Friday, October 28, 2011

The Final Countdown

We start homeschooling on Monday. The first week will be just Bean and I, and the week after it will be all of us. I have so many emotions surrounding this transition and I'm not good enough a wordsmith to articulate it.

I have no doubt in my mind that this is the best option for us right now. As each day passes I am more and more convinced of it. I have some regret that we should have made this decision sooner. Then there is the guilt for that, for putting my own aspirations first, for trying to fit my square kid (namely Bean) into the round peg of his preschool, even for taking a couple weeks to get the house and my mind in order before plunging in head first into homeschooling. Now that our first day is soon upon us, I am growing more nervous about it too. I am an extremely impatient person. I'm afraid I might lose my mind. Thankfully, I have the most amazing MIL in the world who offered to swoop in to take care of the kids when needed. Whew! I also worry a little bit about having outlets for hobbies, grown-up conversation, etc. I'm hoping that my volunteer stuff at church, Bible study, taking some crafting classes, etc. will help. If not, I might need to look into some new hobbies or work like teaching. As for the positives, I thank God daily for the most supportive husband I could ever dream of and an extremely supportive social network. I can't wait to see our children learn from me, but more importantly learn for themselves. I'm thrilled to able to have more time with each of my children individually and as a group. And, I'm so excited about our family drawing closer together and really just slowing down to enjoy all that life has to offer.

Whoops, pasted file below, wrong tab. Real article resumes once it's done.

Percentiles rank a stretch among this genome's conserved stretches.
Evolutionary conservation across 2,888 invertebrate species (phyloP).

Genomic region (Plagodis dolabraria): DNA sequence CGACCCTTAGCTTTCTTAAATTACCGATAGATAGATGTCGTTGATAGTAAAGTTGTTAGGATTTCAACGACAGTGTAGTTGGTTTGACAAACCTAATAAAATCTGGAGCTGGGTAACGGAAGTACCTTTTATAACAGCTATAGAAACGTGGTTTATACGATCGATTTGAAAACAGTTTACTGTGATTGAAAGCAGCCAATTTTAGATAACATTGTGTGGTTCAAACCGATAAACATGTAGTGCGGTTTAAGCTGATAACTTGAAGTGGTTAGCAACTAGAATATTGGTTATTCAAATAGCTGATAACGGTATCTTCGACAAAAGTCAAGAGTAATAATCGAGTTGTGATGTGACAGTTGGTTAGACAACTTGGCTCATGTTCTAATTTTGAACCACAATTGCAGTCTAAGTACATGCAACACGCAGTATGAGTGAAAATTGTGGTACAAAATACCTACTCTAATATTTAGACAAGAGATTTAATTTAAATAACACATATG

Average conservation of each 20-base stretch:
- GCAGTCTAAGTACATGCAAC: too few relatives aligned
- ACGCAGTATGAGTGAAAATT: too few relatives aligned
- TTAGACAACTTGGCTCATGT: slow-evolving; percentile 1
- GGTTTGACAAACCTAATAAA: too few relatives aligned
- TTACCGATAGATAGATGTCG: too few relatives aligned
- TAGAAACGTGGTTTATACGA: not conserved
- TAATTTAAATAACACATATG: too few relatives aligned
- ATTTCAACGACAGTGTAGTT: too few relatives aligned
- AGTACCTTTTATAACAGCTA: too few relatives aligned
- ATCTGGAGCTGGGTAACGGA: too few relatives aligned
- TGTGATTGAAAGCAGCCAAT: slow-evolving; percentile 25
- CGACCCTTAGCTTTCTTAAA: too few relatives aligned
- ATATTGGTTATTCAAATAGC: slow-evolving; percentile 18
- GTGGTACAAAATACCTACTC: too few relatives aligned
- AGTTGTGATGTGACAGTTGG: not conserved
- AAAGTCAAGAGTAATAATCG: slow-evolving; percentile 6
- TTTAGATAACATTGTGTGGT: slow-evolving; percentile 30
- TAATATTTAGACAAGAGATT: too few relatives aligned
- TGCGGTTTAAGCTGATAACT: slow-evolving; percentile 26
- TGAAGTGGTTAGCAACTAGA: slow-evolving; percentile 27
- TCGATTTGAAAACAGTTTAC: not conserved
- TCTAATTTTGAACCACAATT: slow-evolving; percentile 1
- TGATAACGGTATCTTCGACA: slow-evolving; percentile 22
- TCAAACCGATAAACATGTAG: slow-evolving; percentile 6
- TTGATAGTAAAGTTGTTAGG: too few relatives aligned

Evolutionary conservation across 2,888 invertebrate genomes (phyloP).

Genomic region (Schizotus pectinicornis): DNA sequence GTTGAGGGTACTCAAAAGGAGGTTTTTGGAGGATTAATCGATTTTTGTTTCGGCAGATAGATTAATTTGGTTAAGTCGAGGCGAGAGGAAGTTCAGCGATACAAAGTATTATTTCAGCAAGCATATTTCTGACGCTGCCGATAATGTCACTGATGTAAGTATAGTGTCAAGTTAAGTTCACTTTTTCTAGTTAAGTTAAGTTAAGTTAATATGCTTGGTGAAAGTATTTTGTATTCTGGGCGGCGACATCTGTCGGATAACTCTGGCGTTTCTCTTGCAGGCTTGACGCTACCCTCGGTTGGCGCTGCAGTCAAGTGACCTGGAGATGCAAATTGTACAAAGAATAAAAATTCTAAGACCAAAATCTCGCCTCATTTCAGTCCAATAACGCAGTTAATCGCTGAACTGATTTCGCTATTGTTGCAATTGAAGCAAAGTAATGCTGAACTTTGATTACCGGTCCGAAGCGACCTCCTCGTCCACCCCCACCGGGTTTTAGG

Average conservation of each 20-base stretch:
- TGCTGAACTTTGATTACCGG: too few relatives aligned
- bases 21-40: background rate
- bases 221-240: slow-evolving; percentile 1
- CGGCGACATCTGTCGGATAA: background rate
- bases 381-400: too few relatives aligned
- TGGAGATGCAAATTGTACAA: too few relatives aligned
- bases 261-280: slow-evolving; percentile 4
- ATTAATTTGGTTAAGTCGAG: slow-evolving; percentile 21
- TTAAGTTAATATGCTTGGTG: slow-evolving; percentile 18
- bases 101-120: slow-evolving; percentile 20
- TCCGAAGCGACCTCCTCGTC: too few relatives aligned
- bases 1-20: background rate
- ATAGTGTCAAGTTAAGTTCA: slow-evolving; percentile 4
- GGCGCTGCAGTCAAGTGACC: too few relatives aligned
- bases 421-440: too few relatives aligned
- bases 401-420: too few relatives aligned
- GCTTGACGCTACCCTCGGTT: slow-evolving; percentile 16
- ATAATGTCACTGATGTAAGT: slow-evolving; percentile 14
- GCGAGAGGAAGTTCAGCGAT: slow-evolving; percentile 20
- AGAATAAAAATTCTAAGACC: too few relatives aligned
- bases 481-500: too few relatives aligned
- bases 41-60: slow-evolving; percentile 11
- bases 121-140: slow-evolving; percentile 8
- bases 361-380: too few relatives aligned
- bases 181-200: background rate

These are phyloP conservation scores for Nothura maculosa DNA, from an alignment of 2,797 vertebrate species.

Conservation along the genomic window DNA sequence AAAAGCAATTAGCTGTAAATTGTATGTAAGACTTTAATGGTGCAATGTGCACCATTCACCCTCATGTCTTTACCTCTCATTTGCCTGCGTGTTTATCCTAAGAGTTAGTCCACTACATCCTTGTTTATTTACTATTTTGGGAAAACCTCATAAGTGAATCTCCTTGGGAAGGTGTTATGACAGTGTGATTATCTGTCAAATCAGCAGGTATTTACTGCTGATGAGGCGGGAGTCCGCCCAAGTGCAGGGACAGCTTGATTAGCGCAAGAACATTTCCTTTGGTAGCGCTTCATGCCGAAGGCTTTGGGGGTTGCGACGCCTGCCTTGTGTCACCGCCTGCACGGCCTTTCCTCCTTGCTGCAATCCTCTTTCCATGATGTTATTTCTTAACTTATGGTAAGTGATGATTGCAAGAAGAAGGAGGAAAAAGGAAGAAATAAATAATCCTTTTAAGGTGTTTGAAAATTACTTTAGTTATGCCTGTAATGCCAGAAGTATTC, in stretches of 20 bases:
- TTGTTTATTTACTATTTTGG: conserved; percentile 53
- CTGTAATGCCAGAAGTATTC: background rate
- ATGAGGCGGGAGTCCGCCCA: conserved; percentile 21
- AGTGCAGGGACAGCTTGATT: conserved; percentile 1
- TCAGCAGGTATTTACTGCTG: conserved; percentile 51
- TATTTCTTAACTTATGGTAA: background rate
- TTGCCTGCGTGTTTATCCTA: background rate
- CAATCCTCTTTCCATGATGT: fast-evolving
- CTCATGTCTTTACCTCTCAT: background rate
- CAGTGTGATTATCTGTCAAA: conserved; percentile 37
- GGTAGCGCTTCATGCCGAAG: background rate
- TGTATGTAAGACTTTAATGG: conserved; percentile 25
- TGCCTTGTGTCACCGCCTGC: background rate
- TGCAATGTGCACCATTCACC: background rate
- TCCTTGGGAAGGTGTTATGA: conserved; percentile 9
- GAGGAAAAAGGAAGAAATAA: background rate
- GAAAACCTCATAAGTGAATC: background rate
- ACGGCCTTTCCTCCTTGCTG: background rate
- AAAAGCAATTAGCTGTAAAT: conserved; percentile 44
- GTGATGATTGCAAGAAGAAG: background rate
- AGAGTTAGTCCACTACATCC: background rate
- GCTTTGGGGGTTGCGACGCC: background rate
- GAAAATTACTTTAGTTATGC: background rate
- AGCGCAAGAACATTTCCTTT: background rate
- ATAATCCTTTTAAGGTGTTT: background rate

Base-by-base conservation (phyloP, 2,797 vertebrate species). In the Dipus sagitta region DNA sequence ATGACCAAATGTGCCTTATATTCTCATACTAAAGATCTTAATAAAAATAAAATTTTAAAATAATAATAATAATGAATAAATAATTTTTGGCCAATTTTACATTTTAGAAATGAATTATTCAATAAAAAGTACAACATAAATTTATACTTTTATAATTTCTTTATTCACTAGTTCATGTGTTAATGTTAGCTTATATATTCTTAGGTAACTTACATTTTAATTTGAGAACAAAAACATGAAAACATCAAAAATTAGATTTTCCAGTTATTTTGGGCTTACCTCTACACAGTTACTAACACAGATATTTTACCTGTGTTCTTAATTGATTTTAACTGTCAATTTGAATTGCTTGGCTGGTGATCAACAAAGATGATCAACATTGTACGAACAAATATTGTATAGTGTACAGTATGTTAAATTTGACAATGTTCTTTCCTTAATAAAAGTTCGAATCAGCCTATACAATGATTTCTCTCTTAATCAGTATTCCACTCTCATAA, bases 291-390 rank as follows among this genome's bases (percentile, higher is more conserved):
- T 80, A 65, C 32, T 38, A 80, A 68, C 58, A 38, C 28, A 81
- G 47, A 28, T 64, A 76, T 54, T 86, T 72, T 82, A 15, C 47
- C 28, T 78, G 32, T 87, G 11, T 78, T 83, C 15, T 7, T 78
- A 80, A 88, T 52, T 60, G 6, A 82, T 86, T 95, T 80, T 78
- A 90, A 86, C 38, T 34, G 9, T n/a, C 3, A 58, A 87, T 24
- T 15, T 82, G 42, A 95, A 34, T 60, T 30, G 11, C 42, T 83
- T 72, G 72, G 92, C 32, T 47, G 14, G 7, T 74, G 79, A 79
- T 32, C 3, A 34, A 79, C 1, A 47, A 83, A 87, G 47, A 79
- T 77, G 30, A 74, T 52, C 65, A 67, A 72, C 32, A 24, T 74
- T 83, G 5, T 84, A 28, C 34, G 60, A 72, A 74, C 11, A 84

Ok, now I'm getting pumped! Cue the count down music! Anyone else remember this video on MTV from the mid 80's?

Thursday, October 20, 2011

My Baby Will Always be My Baby

Mei Mei turned 1 this week. Let's be clear. She is not a toddler. She is not even walking yet. She is now and ever will be MY BABY!  

Here's a little bit about her:
Favorite Book: Charlie Parker Plays Be Bop (she brings me the book and rocks side to side so we can sing/read it)
Favorite Song: Bringing Home a Baby Bumble Bee (she puts her hands together and swings them from side to side)
First Words: "More" (especially when eating), "Thank you" (when we play a giving game), "Uh-oh" (when she drops toys out of the bathtub).
Favorite Food: Anything with meat in it, anything with a lot of flavor (especially grandma's cooking).
Dislikes: Getting my nose wiped, when people take toys out of my mouth
Favorites: Splashing in the bath, hugging and laughing with my big brothers
What calms me: sucking my thumb (at night time I do that and rub the ribbons of my dolly too)
Aspirations for the next year of life: walking, switching to a toddler bed, and having my first taste of chocolate (my parents are kinda health-freaks)

Monday, October 10, 2011

Christopher Columbus Would Have Put Me in Track 2

I spent my first nine years of my formal education at a Catholic grade school, in a fairly well-to-do neighborhood, where I was the only student of color in my class until 5th grade. That was when my school absorbed students from three other  parochial schools in the area while their schools of smaller enrollment closed their doors. I remember that a big stink was raised by some in our school about bringing in these other students and part of me now wonders if it was because of the diversity that they represented.